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Fig. 3.

THE COMB-CUTTING ENGINE.

from time to time, until at length a complete junction

takes place. The teetn of combs were originally cut by means

The engine represented in the engraving is copied of a double saw, one blade of which was twice the from the Transactions of the Society of Aris, vol. 47. length of the other; the teeth were cut as follows:

The cutters are seen at a A, fig. 3; they let a, fig. 1, represent the piece of horn or wood, out

are arranged in this manner :-a a are of which the comb is to be cut; it is of the exact size the edges of the chisels set at an angle 6 of the comb.

B is the saw with its two unequal by c, which is called the filling-up piece: blades; the first cut of this saw has already made ő is a smaller chisel which cuts away

the point of the tooth from the shell, to
Fig. 14

which it would otherwise be attached;
but this small chisel only effects this
operation on one of the combs: the opposite teeth are
cut away by the bent ends d d of the longer chisels,
which at each blow half separate two teeth.

a

B

Fig. 4.

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two nicks in the material, that by the longer blade to the full depth of the tooth, and that by the shorter to half the depth; the longer blade is now placed in the shallow nick, which it deepens to its full

B extent, while a third nick is made by the shorter blade : in this manner the whole of the teeth were gradually marked out, and were afterwards finished by means of files. The next improvement was the employment of circular saws of different diameters, instead of the two-bladed straight saw.

The manner in which combs are cut at present is an apt illustration of the advantage derived to manu. The shell is firmly fixed beneath the cutter A, and factures and the arts by the inventions of ingenious the engine acts in the following manner:-B is a men, directed frequently by accident. About twenty strong bar firmly jointed behind to the framework; it years ago, the principal house in London for the sale is kept steady by the loop c, and is moved downwards of combs had received from abroad some patterns of by means of the crank in front, carrying along with ornaments, like the spikes and balls of coronets, to it its cutters upon the shell. This crank is moved be attached to tortoise-shell combs. They gave the by the handle and winch E; and is so fixed that it order to execute these to an ingenious artist of the brings down the cutter upon the shell at that part of name of Ricketts, who contrived a punch, by the the revolution of the winch, when the wheel with a few successive pressure of which, on a thin piece of warm teeth which is fitted to its axis, is clear of the teeth tortoise-shell, he cut out the pattern piece by piece; of the larger wheel. As soon as the tooth is cut, the on disengaging the pattern from the other part, he crank in its revolution raises the lever and cutter, observed to himself, “ Here are two combs cut out and the teeth on the small wheel entering those of the of the material for only one." He improved on this larger, move the large wheel a part of a revolution. hint, and constructed a machine in which he em- This large wheel is fixed to a screw which is attached ployed a cutter like a chisel, which, descending upon to a sliding table, on which the tortoise-shell is placed; the shell, cut one side of a tooth at a time, and then, the screw is consequently turned a part of a revoluby shifting the bed on which the shell was laid, and tion, and the shell and table thrust forward propormoving it forward a short distance, the other of the tionately. The smaller wheel becomes again distooth was cut: the result of this operation may be engaged from the larger, the crank again brings down seen in fig. 2, which re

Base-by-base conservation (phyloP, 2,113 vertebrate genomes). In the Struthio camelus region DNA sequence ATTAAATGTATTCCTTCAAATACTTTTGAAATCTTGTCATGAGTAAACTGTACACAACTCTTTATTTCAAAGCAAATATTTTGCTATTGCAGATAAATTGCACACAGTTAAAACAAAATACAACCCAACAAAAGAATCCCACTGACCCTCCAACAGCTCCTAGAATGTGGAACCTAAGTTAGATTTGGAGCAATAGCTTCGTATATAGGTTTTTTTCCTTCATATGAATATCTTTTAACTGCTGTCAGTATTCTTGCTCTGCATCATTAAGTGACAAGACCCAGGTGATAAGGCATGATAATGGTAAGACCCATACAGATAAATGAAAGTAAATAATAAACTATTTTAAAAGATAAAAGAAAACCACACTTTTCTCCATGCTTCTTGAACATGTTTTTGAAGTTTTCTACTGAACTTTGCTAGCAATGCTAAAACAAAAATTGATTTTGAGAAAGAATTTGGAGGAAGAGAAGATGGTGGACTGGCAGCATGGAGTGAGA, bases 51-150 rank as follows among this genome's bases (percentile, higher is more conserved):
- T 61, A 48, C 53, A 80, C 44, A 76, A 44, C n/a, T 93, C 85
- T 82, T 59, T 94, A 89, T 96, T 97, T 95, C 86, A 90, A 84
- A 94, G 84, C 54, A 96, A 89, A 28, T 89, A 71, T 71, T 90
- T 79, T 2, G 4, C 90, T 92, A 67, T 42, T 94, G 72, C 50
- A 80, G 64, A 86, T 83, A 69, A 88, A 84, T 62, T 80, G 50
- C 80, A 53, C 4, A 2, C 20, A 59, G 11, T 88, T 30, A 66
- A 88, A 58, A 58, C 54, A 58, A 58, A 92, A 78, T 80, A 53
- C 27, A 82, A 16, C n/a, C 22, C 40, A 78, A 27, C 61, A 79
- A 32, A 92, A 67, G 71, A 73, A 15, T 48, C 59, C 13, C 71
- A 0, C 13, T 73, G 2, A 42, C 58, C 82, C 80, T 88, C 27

the cutter on the shell, and another tooth is cut, and presents a piece of shell

Fig. 2.

this alternate action takes place until the two combs very little larger than

are cut out. Another piece of shell is supplied, and necessary for one comb,

the movement of the handle of the winch being rebut which, by this

versed, the shell and the table nove back to their means, is made to pro

former position, and two more combs are separated. duce two.

If combs with finer teeth are required, the large When the knowledge of this engine degan to wheel is changed for another with more teeth on its spread abroad, various contrivances were resorted to circumference, and the cutters are also set at an to guide the direction of the cutter, so as to cause it acuter angle. to descend obliquely and at regular intervals; but this oblique action was next avoided by the employment LIBERTY is to the collective body, what health is to every of two cutters, or chisels, placed at an angle with each other, by means of which a perfect tooth is cut by man; without liberty, no happiness can be enjoyed by

individual body. Without health, no pleasure can be tasted at one blow. The scales of tortoise-shell being much